The man holds the door open

for me. Takes me out, buys me dinner.

The man folds all our laundry. Ivory and

pinks folded neatly into cupboards, black

and blues: together. The man is good.

I swear this man is good.

The man leaves my sister behind. Ignores my

brother’s name. The man’s face, a body

of gentle misdeeds. The man handcuffs

my friends. Bans my cousin from a hospital

bed and a routine visit. The man does not give my father

his green card. Shoves my aunt into a shoebox.

Denies her a crooked education. The man writes this

education, a history of whiteout corpses. Writes out

all the job apps. All the money made. The dollar bill. Tells us

that we should’ve “tried harder.” The man sells me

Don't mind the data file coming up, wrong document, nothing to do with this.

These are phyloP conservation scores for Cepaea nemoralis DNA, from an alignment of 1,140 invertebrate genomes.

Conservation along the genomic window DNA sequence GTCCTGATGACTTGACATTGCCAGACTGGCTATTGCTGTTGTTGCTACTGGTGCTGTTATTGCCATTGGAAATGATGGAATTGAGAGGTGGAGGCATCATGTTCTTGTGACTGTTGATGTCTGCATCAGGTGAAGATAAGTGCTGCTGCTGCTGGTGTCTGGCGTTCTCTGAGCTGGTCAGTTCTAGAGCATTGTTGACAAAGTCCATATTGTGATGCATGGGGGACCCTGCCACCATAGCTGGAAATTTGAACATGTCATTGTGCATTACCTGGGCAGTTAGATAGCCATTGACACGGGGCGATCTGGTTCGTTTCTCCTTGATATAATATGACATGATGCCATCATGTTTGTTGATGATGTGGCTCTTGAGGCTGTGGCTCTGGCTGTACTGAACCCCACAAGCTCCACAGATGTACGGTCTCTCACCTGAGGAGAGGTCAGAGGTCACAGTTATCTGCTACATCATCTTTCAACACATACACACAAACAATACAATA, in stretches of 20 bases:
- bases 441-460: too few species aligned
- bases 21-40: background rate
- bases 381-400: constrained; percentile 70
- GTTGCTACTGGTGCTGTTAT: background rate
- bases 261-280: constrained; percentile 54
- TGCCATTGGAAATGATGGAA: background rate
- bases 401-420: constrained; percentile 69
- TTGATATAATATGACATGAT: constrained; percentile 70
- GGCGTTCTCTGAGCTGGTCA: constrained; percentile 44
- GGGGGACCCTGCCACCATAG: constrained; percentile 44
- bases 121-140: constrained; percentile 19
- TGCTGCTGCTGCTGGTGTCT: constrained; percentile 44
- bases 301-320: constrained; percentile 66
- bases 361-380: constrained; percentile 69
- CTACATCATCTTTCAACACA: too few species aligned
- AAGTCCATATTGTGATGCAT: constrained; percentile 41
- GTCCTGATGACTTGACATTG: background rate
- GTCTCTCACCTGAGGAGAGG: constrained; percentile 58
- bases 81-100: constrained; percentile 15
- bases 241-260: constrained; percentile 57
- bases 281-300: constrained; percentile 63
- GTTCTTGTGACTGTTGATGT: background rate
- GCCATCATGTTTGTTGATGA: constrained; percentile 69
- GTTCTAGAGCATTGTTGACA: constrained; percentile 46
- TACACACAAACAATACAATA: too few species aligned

lies, hiding themselves—a lingering ghost behind

my shoulders. The man rapes my mother.

He kills my children and sees our bodies as pastime.

Does not sit hidden or shy or looming

as he did before. No, his body heaves against

all the things I love the most, revelling

in all the mayhem. And this is personal.

All of this is so personal. But it never started

here. It never begins here really.

It began with a door and someone else

giving me permission

to walk through.

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